In her inaugural address today, the centerpiece of a historic and memorable Inaugural Convocation, President Alison Byerly envisioned Lafayette as a “dynamic network in which the student experience is energized by ongoing interchange between the educational environment and the world beyond.”
Byerly delivered the address following her formal installation as Lafayette’s 17th president.
“I am excited at the opportunity to lead an institution that I believe can make a significant mark in the changing higher ed landscape,” she said.
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Among the strengths that drew Byerly to Lafayette is a curriculum that combines traditional liberal arts disciplines with programs in engineering.
“I believe that this combination, very unusual in a college this size, not only benefits individual students, it benefits the College by fostering an institutional ethos that ground the disciplines of concrete problem solving in the necessary skills of open-ended inquiry,” she said.
Lafayette’s strong, deeply rooted sense of community, its history of self-determination, and its ability to balance tradition and change also will be important assets in the years ahead.
In challenging times for higher education, including an “explosion of popular interest” in massive open online courses, Byerly said, the College must be able to justify the value of the “complete package” of elements that make up the Lafayette experience, including the academic program, the athletic and extracurricular opportunities, and the residential environment. The academic program must be rigorous in its disciplinary training but also broadly interdisciplinary, and must be “embedded in a residential environment that supports the community values to which we aspire and connects them to students’ academic and career goals.”
“I believe students will be very attracted to an environment that integrates their academic, social, and professional development into a seamless experience and coherent pathway. Lafayette already displays excellence in each of these three areas. But within the fully connected, immersive environment of a truly three-dimensional liberal arts college, the whole will be stronger than the sum of its parts,” Byerly said.
“In this model, Lafayette will be, not an ivory tower, but an integrated circuit, a dynamic network in which the student experience is energized by ongoing interchange between the educational environment and the world beyond.”
In the installation ceremony, Edward W. Ahart ’69, chair of the Board of Trustees, charged Byerly with the faithful execution of the duties entrusted to her. Stephen D. Pryor ’71, vice chair of the board, and Nancy J. Kuenstner ’75, secretary of the board, presented her with a copy of The Charter and Statues of the College as a symbol of the presidential authority.
“Now, by the authority vested in the Board of Trustees by the Commonwealth of Pennsylvania, I declare you fully admitted to the office to which you have been called,” Ahart said. “I commend to you the welfare of Lafayette College and, with all others here assembled, I congratulate you as you enter upon the presidency of this College.”
John M. McCardell Jr., vice-chancellor and president of Sewanee: The University of the South and former president of Middlebury College, delivered remarks.
Extending official greetings to the president were Rose Marie L. Bukics, Thomas Roy and Lura Forrest Jones Professor of Economics and acting clerk of the faculty, from the faculty; Arthur J. Rothkopf ’55, president emeritus of the College, from the presidents emeriti; Salvatore J. Panto Jr., mayor of the City of Easton, from the community; Michael E. Prisco ’14 of Pelham, N.Y., a history major and president of Student Government, from the students; Daniel H. Weiss, president of Haverford College and Byerly’s predecessor as Lafayette president, from the colleges and universities represented by delegates at the Convocation; David A. Reif ’68, president of the Alumni Association, from the alumni; and John F. McKnight, dean of intercultural development, from the College’s administration and staff.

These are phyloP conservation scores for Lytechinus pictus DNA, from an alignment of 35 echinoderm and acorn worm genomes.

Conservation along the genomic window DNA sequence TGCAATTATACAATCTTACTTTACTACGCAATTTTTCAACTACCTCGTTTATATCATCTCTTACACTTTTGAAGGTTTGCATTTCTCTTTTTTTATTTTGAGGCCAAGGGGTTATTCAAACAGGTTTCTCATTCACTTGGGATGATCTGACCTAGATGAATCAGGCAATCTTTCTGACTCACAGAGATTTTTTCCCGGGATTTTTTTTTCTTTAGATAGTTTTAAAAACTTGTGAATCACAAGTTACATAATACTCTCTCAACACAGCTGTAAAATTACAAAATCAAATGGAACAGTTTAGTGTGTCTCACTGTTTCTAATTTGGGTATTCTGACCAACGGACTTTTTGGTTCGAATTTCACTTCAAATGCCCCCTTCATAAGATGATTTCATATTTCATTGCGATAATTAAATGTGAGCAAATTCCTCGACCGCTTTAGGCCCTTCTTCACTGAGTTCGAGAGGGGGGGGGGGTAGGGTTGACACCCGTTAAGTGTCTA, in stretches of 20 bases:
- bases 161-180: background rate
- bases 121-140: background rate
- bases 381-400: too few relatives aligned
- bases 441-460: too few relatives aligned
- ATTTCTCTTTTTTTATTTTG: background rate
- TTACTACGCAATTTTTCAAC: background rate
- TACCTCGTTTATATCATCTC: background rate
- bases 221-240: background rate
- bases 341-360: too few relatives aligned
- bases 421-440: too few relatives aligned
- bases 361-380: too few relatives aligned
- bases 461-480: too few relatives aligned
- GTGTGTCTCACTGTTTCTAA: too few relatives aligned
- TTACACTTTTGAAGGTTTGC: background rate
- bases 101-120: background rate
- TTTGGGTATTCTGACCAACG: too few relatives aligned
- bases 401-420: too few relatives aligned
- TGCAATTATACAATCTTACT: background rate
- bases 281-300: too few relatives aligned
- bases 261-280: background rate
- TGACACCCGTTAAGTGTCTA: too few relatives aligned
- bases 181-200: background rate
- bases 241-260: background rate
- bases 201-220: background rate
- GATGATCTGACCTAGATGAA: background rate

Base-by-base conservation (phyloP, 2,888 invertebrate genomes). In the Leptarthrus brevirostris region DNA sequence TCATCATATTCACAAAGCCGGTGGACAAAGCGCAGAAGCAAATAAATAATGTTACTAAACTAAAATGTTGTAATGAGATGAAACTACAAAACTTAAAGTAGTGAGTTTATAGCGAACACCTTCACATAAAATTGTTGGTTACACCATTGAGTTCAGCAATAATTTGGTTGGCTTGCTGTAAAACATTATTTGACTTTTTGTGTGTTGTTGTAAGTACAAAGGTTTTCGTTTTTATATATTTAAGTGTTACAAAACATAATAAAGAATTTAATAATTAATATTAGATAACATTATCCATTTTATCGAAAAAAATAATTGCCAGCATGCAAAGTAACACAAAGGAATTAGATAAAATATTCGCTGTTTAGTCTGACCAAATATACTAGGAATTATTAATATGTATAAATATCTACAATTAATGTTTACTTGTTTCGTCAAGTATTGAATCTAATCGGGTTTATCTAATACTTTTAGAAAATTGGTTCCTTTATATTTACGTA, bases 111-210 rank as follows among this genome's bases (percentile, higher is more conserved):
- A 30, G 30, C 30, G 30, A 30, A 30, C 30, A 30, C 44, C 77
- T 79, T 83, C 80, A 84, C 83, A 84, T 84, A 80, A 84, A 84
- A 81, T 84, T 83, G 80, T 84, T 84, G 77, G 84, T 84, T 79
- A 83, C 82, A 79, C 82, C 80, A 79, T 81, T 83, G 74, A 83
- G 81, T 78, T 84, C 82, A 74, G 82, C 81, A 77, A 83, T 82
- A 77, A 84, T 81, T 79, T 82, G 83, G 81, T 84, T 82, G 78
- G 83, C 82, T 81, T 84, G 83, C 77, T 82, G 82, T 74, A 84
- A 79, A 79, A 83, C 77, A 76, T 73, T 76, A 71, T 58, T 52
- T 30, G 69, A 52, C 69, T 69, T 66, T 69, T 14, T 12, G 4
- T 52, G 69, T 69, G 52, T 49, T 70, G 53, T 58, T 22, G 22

The convocation featured music performed by the Lafayette Concert Band, conducted by Kirk O’Riordan, assistant professor of music and director of bands, and the Lafayette Concert Choir and Chamber Singers, conducted by Jennifer Kelly, associate professor of music and director of choral activities. The Inaugural Fanfare was composed by O’Riordan especially for the event.
The academic procession included Lafayette trustees, faculty, students, and alumni as well as delegates from other colleges and universities. Guy L. Hovis, John H. Markle Professor of Geology and Environmental Geosciences, led the procession as Bearer of the Mace.
Alan R. Griffith ’64 and Charles E. Hugel ’51, former chairs of the Board of Trustees, marshaled the trustees. Wendy L. Hill, provost and dean of the faculty, marched at the head of the faculty, and Annette Diorio, vice president for campus life and senior diversity officer, marshaled the student representatives of the College’s academic programs.
Thomas F. McGrail ’55, trustee emeritus, marshaled the delegates from alumni classes. David W. Ellis, president emeritus of Lafayette, marched at the head of the delegates from colleges and universities.
Good afternoon. It is an extraordinary pleasure and privilege to be standing here, in this beautiful place, in the company of so many students, friends, colleagues, and supporters, new and old, as we celebrate a new chapter in the history of a wonderful institution. I never imagined, when I left Pennsylvania 25 years ago for my first teaching job as a newly minted Ph.D., that I would return as a college president; the founders of Lafayette College likely never imagined a female president standing at this podium. Lafayette has seen many changes in its 187-year history. I will suggest in my remarks today that I believe its ability to balance tradition and change will be one of its greatest assets in the years ahead.
Let me begin by thanking John McCardell for his generous and eloquent remarks. It has been a pleasure to have the opportunity to work alongside John during his years at Middlebury, and then to admire his continued leadership on many critical issues in higher ed during his tenure at Sewanee. There are few presidents who know more about the unique dynamics of leading a small residential college.